Multiple Exposure Photography Is Easy And Fun

I recently tried my hand at multiple exposure photography and found that it was really easy and fun. I was inspired by a friend, Joe Hoyle, who has had great success using his film cameras to produce some very cool images. Check out his Flickr Stream for some examples. I figured I could use my Rolleicord to experiment with some multiple exposure photography. I had a roll with a few frames left in it so I ventured out to the front yard to see what I could use as a subject for my experiment. Here is my 1st multiple exposure image:

Double Exposed

As you can see, it definitely won't win any awards, but I'm happy with the result. I tried to get the two exposures 90 degrees apart and I got pretty close. Flipping the Rolleicord 90 degrees is a bit challenging but I just about nailed it on my 1st try. A tripod would make it even easier.

Now that I've figured out that I can get a workable image out of the camera I am looking forward to trying my hand at multiple exposure photography whenever I have a subject that might be appropriate.

Multiple Exposure Metering Technique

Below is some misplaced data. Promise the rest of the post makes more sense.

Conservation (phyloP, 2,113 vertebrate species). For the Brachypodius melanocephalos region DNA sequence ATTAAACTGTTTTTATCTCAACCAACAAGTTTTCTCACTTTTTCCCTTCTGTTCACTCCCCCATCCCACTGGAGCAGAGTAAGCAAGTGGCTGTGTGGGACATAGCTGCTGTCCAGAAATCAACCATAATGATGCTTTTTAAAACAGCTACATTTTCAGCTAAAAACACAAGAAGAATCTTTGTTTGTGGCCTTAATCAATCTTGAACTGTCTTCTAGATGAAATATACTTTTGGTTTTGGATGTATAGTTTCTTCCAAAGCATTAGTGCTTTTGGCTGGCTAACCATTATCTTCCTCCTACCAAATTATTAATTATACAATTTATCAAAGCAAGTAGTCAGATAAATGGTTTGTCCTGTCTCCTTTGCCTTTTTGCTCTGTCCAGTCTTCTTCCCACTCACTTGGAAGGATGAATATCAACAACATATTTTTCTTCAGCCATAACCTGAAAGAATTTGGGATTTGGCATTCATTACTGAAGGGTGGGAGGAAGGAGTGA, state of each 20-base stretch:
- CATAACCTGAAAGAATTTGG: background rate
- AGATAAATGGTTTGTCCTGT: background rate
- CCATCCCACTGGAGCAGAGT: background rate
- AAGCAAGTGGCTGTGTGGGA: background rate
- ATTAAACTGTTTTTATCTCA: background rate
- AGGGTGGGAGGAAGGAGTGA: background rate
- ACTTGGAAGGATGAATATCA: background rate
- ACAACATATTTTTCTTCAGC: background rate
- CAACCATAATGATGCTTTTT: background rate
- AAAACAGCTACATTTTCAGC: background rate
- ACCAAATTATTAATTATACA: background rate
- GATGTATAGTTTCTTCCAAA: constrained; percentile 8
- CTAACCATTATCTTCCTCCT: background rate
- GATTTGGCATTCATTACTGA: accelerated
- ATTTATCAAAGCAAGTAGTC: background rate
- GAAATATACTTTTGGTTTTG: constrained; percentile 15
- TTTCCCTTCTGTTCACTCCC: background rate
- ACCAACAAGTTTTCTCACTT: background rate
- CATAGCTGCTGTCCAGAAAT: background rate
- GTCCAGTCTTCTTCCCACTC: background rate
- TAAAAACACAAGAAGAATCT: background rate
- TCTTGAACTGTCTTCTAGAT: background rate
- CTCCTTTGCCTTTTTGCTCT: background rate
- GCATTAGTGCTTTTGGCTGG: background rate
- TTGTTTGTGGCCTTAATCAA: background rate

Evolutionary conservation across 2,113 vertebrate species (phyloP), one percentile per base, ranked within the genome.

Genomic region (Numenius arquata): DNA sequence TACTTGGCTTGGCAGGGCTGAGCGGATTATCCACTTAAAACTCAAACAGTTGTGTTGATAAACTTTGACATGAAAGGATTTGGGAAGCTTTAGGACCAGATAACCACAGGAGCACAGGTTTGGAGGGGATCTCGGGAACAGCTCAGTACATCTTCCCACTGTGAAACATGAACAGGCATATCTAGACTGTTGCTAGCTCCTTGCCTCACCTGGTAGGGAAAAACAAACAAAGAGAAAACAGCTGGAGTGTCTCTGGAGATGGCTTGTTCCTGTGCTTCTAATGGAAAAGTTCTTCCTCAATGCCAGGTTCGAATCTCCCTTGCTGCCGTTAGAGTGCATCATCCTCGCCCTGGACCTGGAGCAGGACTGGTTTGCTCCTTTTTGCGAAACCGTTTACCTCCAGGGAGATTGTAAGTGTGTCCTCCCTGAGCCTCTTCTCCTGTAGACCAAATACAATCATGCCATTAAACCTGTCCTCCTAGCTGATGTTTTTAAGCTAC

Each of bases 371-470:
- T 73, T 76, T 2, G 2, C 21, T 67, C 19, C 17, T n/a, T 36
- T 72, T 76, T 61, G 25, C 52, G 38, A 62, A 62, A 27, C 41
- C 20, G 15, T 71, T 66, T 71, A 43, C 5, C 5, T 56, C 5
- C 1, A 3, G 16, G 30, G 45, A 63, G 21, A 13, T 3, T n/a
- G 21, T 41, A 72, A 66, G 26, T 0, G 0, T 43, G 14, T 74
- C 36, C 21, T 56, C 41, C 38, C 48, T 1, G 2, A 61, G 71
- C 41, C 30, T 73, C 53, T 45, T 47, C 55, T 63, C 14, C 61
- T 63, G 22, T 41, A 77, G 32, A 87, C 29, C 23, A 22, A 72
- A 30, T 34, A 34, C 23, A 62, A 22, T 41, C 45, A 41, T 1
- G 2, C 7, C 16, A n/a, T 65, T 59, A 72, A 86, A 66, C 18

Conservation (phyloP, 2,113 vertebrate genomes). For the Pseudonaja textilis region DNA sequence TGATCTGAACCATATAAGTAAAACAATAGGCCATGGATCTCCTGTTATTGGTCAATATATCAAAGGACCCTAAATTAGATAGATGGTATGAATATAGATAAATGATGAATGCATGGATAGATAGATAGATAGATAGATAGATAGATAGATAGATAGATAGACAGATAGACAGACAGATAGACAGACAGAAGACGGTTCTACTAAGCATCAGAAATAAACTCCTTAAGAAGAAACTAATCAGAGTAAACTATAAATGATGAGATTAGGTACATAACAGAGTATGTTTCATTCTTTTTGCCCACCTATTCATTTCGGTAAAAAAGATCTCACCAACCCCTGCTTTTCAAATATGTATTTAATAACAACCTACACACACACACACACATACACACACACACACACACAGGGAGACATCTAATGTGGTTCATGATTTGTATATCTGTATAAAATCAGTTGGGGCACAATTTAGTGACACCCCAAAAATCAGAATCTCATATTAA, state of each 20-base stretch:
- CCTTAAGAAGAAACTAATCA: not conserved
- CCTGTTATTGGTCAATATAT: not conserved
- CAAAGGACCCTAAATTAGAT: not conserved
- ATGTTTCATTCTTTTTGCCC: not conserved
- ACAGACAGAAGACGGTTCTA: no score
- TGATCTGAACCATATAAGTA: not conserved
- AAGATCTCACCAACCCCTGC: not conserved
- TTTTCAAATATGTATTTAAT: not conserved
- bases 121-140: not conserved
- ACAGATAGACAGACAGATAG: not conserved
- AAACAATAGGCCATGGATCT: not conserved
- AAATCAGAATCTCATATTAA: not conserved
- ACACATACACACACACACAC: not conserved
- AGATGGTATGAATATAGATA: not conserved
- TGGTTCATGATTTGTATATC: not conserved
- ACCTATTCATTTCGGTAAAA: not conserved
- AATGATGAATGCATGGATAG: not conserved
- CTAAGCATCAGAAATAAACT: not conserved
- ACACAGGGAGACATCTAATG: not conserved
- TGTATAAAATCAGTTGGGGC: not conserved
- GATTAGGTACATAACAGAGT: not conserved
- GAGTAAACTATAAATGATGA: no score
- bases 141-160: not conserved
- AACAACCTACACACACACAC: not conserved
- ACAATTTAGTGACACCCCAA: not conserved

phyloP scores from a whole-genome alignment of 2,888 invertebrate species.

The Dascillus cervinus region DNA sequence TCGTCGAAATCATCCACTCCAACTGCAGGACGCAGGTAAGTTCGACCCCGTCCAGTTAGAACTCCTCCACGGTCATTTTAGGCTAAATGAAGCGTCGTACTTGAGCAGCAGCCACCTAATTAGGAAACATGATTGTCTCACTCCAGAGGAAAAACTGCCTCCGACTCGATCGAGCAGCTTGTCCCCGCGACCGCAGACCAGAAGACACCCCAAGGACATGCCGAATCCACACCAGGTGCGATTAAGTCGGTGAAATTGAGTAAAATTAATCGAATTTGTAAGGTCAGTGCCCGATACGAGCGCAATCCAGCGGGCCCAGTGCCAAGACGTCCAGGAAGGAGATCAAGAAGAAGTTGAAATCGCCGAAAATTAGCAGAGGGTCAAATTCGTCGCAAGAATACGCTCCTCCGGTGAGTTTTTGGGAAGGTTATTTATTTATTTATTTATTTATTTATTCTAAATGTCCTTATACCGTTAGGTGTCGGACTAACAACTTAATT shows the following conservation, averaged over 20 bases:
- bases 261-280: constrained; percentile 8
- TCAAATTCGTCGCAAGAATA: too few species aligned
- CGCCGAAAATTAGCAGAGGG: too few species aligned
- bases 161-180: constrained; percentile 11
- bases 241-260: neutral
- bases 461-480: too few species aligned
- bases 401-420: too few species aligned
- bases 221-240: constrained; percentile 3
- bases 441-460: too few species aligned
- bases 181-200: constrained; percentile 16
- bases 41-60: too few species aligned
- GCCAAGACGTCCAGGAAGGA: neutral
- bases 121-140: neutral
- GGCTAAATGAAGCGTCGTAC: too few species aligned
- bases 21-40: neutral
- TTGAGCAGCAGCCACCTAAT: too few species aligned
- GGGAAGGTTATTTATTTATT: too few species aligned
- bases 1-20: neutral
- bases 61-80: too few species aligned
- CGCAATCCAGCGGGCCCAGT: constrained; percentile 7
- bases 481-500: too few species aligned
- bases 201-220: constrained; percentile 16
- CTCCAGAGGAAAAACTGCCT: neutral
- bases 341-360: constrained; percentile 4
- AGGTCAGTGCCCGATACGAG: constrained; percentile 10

Since multiple exposure photography involves putting more than one image on a single frame of film you have to compensate in some way for that. The technique I used in the few trial images I've shot is based on adjusting the ISO. So, in the example above I was shooting Neopan Acros 100. To compensate for putting two exposures on the same frame I set the ISO on my vintage lightmeter to 200 and set the exposure on the Rolleicord accordingly. If I was shooting 3 exposures I would have set the ISO to 300, and so on. It seems to work fine and is easy for me to remember. The only catch is to make sure you reset the ISO on your meter back to "normal" when you are done doing multiple exposures.

Hopefully I've inspired you (especially you vintage film camera shooters) to try your hand at multiple exposure photography. It's easy to do and will add a new creative tool to your photographic arsenal. If you want, please feel free to post your multiple exposure images on the Mark's Photography Spot Flickr Group to share them with other readers.